A crowdfunding initiative to rebuild the Third Temple in Jerusalem has gained steam, the Temple Institute stated Wednesday, and is close to reaching its $100,000 goal.
The indiegogo campaign has reached close to $71,000 in fifty days, according to the Institute, and is expected to surpass the target before the Jewish New Year (Rosh Hashanah) next week.
Over 700 pledges have come in from more than 25 countries worldwide, it said; the campaign page itself has received 10,000 shares on Facebook, while the promotional pitch video, which depicts a digital rendition of the Holy Temple on the modern day Temple Mount has been viewed by over 150,000 people.
The funds raised from the Indiegogo campaign will be used to continue the research of the Institute and to commission additional architectural plans.
The architects, the Institute says, will combine Jewish law with modern technology to prepare for a fully modern third Temple, Kosher to the letter of the law but including modifications like underground parking, heating and computerized washing stations that minimize water waste.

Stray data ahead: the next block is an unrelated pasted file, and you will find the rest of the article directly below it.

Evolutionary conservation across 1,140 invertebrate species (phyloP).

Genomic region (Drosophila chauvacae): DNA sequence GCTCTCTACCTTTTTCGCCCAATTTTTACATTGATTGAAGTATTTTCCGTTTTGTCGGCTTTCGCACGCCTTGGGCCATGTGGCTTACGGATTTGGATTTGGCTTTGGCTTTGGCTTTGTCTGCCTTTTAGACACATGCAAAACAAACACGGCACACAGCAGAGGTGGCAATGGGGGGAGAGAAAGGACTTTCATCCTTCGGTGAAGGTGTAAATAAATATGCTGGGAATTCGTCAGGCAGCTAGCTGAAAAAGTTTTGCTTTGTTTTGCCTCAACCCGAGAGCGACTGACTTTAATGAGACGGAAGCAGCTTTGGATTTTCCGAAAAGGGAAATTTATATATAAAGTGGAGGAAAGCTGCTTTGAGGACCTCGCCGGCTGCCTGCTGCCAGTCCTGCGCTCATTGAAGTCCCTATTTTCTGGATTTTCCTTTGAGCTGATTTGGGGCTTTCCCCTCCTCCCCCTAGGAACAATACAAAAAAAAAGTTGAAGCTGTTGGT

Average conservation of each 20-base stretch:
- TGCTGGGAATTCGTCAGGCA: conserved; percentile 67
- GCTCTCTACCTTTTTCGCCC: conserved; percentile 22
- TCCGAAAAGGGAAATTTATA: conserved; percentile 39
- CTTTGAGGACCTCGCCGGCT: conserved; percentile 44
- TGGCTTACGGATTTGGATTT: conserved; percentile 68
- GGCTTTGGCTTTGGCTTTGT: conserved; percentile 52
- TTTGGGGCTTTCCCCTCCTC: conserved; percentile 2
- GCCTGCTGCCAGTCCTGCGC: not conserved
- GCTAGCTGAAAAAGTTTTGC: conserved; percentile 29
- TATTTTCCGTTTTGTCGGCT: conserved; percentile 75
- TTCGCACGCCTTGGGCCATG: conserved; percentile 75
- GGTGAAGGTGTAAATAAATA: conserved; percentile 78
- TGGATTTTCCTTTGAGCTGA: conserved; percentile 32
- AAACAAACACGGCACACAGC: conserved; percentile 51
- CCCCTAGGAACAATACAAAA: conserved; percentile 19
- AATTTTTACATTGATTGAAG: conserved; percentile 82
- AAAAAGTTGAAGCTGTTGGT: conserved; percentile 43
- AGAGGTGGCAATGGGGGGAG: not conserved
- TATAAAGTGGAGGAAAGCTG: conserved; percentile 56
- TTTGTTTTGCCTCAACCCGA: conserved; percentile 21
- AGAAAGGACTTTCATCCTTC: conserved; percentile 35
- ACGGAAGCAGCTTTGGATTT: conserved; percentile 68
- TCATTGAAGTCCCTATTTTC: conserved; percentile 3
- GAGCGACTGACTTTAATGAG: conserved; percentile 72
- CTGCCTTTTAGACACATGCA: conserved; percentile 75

This is the third annual campaign the Temple Institute has launched for its project to draw up architectural plans, which began three years ago with the Chamber of Hewn Stone. An online 3D video rendition of the Chamber can be viewed below.
Rabbi Chaim Richman, International Director of the Temple Institute, explained why they chose the novel approach of fund raising through crowed funding.
"We are constantly looking for ways to include as many people as possible in our mission to rebuild the Holy Temple," Rabbi Richman said. "This is not about one group or organization; it's about bringing about a spiritual reunification of mankind, today with the help of the internet our message is resonating across the globe."
"Our decision to use Indiegogo for this campaign was an extension of our success on YouTube, Facebook and Twitter," he added.
This year's initiative is part of its wider campaigns to train kohen-priests for Temple duties and rebuild the instruments in the priestly services.
Crowdfunding for the blueprints ends next week, on September 25.